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dc.contributor.authorArthun, Marius
dc.contributor.authorNicholls, Keith
dc.contributor.authorMakinson, Keith
dc.contributor.authorFedak, Mike
dc.contributor.authorBoehme, Lars
dc.identifier.citationArthun , M , Nicholls , K , Makinson , K , Fedak , M & Boehme , L 2012 , ' Seasonal inflow of warm water onto the southern Weddell Sea continental shelf, Antarctica ' , Geophysical Research Letters , vol. 39 , L17601 .
dc.identifier.otherPURE: 21246145
dc.identifier.otherPURE UUID: 9ff465cc-2d58-4b9d-96f8-82d97ef7a624
dc.identifier.otherScopus: 84865793025
dc.identifier.otherORCID: /0000-0002-9569-1128/work/47136255
dc.description.abstractTo capture the austral summer to winter transition in water mass properties over the southern Weddell Sea continental shelf and slope region Weddell seals were tagged with miniaturized conductivity–temperature–depth sensors in February 2011. During the following 8 months the instruments yielded about 9000 temperature–salinity profiles from a previously undersampled area. This allows, for the first time, a description of the seasonality of warm water intrusions onto the shelf. A temperature section across the Filchner Depression and eastern shelf shows a pronounced decrease in warm water inflow from summer to winter, further supported by an almost 3–year long time series from a shelf–break mooring. The seasonal variability is related to the surface wind stress and an associated deepening of the off–shore core of Warm Deep Water.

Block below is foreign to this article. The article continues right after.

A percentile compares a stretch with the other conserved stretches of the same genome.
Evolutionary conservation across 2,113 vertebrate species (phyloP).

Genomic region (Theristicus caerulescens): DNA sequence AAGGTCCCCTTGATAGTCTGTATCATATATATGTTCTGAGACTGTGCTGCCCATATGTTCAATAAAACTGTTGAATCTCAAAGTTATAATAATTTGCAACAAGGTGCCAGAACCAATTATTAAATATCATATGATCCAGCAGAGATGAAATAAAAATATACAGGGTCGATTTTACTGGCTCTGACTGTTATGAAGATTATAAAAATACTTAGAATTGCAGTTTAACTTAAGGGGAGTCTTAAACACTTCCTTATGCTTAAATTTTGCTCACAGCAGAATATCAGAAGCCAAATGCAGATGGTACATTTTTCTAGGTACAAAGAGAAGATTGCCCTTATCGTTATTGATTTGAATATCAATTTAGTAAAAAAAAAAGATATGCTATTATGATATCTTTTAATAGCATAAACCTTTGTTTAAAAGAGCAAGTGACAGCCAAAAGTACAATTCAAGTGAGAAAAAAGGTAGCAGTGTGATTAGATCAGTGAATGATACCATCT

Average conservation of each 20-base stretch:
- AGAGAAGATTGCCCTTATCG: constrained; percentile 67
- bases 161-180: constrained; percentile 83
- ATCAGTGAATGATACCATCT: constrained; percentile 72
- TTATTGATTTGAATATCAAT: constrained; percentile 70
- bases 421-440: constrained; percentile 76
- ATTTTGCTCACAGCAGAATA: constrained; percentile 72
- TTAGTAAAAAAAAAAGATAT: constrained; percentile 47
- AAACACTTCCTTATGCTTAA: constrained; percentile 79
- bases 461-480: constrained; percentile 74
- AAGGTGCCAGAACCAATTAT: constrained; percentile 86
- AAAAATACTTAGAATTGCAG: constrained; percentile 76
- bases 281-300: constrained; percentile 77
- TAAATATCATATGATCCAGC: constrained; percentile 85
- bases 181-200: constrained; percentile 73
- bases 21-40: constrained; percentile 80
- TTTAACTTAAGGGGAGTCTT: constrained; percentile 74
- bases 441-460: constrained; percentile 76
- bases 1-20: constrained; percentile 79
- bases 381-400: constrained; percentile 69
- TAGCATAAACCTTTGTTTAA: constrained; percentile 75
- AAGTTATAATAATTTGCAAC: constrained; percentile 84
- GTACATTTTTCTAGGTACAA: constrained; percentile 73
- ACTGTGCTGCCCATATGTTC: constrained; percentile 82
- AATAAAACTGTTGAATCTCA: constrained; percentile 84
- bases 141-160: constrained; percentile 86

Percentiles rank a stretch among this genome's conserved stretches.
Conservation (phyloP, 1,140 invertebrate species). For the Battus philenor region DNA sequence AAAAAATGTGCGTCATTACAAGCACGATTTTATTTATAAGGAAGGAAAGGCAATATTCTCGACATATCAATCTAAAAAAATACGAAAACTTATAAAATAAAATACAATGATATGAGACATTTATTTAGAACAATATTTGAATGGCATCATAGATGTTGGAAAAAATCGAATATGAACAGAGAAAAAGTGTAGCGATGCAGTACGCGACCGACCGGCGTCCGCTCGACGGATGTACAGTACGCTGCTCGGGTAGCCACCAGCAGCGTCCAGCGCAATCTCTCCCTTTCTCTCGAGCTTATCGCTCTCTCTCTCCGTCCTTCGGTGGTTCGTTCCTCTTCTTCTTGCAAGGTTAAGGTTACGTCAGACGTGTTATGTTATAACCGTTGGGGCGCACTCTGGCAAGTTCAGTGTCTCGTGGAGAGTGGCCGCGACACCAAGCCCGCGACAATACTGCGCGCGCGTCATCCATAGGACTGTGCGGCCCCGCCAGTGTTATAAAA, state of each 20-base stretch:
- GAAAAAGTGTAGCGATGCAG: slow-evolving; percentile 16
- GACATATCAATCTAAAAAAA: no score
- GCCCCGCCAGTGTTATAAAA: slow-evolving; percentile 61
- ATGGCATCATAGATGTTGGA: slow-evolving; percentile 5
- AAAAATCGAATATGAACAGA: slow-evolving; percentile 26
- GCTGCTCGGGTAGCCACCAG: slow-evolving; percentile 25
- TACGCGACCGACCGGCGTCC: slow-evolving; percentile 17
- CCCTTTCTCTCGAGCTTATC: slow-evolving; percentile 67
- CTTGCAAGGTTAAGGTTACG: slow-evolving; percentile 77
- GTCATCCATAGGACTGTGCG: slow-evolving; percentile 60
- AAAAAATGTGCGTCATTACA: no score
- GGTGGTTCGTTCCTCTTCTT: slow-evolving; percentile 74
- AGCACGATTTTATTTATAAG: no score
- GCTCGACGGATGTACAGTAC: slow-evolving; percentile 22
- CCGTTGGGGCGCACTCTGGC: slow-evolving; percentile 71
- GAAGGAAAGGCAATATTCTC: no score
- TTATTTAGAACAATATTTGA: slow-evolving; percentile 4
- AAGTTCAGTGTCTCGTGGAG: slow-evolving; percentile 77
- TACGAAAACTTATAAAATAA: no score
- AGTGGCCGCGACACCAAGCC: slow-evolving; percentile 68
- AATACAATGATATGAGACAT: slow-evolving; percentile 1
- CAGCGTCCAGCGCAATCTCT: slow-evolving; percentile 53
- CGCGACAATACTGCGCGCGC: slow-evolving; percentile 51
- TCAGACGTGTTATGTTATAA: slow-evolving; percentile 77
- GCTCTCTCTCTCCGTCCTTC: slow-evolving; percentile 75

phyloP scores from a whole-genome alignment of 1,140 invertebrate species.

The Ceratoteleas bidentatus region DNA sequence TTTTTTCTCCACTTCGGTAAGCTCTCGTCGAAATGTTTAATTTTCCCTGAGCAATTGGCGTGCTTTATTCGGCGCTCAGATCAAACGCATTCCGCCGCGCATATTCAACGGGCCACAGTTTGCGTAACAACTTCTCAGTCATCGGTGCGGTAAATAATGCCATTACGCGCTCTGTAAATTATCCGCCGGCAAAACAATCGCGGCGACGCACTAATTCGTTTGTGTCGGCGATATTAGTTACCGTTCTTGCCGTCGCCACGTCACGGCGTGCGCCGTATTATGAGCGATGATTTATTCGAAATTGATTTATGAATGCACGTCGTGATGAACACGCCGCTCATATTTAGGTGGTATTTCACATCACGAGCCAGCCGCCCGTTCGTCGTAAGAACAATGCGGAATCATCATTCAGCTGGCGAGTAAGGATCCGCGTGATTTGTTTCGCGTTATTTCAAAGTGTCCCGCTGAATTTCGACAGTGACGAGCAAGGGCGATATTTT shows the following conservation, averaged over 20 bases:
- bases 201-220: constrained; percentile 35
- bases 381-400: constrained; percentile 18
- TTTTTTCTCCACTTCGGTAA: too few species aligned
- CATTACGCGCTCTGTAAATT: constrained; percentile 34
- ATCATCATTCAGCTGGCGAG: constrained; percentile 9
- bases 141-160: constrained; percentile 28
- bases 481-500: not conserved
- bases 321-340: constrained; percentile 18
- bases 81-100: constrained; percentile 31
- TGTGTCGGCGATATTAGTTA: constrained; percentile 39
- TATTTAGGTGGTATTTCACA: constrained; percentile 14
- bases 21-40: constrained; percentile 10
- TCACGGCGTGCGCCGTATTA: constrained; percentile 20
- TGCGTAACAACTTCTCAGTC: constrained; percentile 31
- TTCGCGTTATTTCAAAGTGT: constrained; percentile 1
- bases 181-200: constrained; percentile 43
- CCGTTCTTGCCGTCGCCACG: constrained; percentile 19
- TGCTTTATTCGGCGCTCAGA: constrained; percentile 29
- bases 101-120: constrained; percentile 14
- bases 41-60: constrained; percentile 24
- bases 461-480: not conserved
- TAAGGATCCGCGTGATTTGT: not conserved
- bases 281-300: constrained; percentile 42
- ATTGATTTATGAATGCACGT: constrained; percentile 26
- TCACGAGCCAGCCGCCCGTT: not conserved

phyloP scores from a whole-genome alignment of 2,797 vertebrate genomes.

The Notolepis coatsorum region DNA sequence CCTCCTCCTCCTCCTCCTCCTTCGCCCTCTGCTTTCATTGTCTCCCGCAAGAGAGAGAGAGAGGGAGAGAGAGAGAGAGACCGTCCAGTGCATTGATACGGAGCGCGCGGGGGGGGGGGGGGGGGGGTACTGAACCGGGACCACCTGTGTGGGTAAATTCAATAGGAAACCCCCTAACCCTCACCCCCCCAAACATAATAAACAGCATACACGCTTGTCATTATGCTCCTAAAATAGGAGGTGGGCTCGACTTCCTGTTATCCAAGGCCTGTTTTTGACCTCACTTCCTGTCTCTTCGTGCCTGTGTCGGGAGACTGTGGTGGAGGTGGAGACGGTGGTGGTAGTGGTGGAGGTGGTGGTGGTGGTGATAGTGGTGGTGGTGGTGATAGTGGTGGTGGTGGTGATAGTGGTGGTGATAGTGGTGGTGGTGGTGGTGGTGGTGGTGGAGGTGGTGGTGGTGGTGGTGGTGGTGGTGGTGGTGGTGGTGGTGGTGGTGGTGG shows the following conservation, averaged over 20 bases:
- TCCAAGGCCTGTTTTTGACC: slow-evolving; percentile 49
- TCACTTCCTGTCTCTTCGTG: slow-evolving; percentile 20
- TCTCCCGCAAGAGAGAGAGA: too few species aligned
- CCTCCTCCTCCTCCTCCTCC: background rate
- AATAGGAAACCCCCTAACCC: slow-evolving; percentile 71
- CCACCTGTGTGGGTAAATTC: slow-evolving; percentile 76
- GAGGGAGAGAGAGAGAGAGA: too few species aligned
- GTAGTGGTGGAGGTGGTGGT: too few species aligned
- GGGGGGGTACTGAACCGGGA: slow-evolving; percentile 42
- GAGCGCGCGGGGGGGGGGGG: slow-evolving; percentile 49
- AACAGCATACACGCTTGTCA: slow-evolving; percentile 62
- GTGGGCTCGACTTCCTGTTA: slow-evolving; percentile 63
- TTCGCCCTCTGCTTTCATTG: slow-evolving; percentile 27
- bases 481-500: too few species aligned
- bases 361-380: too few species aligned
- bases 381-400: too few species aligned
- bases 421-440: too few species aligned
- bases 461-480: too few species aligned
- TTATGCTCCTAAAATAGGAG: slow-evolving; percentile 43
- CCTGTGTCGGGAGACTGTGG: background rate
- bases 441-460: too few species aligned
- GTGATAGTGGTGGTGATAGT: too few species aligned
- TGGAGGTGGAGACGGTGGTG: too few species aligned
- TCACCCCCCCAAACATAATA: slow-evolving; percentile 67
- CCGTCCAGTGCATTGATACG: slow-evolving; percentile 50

dc.relation.ispartofGeophysical Research Lettersen
dc.rights(c) 2012 American Geophysical Unionen
dc.subjectGC Oceanographyen
dc.titleSeasonal inflow of warm water onto the southern Weddell Sea continental shelf, Antarcticaen
dc.typeJournal articleen
dc.description.versionPublisher PDFen
dc.contributor.institutionUniversity of St Andrews.School of Biologyen
dc.contributor.institutionUniversity of St Andrews.Scottish Oceans Instituteen
dc.contributor.institutionUniversity of St Andrews.Marine Alliance for Science & Technology Scotlanden
dc.contributor.institutionUniversity of St Andrews.Sea Mammal Research Uniten
dc.description.statusPeer revieweden

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